And it will sustain robust momentum for the rest of the decade. Because 3.8 billion people across the globe spend two and a half hours each day on social media, social media has become an integral part of the customer experience, and having a good brand has become synonymous with having a good social media presence.

Yet, “less than 5% of the 90 million businesses on social media” use management software to optimize their social presence. That number will rise exponentially over the next decade. Social media management software will become ubiquitous across the enterprise landscape.

As it does, Sprout Social — regarded as one of the top players in this space — will sustain huge revenue growth. That will lead to huge profit growth, which will lead to huge gains for SPT stock.

Peloton (PTON)

Peloton (PTON)

Source: Sundry Photography / Shutterstock.com

Gyms everywhere are closed, and that has proven to be an enormous tailwind for at-home fitness bike maker Peloton.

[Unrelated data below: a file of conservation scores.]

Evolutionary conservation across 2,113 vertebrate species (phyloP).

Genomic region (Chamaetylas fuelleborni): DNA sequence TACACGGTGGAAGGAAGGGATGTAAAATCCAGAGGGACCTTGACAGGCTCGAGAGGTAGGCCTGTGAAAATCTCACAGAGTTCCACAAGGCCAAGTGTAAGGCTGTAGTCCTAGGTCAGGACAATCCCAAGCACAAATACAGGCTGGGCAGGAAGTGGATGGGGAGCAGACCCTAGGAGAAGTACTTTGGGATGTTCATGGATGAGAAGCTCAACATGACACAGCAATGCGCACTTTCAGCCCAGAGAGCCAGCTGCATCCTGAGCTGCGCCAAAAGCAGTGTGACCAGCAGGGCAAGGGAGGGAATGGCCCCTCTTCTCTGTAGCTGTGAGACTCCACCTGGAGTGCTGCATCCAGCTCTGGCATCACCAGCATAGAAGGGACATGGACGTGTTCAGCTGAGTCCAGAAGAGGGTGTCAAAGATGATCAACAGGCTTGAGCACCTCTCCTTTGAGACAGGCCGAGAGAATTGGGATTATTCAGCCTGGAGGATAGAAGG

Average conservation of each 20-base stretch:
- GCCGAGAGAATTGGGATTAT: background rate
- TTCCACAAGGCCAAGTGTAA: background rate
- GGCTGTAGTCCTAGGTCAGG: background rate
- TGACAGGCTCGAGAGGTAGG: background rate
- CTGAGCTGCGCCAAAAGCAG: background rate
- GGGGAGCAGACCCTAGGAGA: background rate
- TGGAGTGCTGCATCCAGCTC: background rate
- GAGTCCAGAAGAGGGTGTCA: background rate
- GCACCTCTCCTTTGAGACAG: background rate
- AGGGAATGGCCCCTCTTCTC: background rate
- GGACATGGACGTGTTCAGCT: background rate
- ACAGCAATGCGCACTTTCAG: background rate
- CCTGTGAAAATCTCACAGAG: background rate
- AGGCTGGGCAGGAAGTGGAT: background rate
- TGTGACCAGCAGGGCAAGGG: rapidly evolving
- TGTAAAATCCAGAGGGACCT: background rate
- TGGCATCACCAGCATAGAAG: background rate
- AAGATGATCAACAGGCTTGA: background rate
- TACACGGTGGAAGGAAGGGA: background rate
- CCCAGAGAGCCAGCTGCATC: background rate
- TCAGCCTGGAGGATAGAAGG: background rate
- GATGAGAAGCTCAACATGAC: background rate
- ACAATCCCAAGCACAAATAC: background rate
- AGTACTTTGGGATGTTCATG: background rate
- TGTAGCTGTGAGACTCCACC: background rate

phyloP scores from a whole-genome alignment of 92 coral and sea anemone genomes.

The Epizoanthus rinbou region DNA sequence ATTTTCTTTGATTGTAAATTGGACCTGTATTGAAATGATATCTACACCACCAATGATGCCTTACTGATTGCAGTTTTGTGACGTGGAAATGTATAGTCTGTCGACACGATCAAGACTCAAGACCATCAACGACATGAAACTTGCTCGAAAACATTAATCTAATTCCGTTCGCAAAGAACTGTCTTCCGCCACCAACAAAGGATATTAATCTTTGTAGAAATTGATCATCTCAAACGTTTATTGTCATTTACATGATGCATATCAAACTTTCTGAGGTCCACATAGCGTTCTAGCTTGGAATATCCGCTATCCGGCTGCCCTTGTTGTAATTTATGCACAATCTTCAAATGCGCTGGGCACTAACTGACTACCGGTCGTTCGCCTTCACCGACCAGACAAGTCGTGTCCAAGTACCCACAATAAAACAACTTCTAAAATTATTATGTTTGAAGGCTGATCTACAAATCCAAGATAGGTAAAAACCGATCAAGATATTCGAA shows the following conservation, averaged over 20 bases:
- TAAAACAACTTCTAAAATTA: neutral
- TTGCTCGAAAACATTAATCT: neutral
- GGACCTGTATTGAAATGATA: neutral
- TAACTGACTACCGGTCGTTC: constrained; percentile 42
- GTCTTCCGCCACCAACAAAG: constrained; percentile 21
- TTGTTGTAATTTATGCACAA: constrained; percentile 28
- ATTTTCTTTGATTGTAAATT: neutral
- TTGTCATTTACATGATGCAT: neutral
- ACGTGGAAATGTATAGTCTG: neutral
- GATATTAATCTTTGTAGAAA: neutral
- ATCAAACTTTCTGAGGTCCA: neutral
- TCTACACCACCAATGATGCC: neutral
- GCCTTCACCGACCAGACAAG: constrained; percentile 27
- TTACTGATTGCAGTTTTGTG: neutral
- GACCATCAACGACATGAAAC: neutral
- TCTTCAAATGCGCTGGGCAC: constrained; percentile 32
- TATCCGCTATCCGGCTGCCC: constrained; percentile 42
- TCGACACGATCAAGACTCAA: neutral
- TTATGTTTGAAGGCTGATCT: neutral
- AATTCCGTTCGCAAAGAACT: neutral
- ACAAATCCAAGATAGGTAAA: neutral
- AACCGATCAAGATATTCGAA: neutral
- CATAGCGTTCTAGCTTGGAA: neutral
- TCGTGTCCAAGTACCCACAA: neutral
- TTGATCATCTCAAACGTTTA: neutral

Peloton reported superb third-quarter numbers in early May that underscored that the company’s growth narrative is on fire. In the quarter, subscribers rose 94%, revenues rose 66% and total workouts rose 145%. What’s more, Peloton expects things to only get better. In the fourth quarter, management is guiding for 104% subscriber growth and 128% revenue growth.

Clearly, consumers are turning to Peloton bikes to stay in shape amid gym closures.

But gyms won’t be closed forever. They will re-open. Sure, there will be some consumer hesitancy to get back into gyms once they re-open. But that hesitancy will fade over time, and once we get a vaccine for Covid-19. As that hesitancy fades, demand for Peloton bikes will fall off a cliff, and the red-hot Peloton growth narrative will fall flat.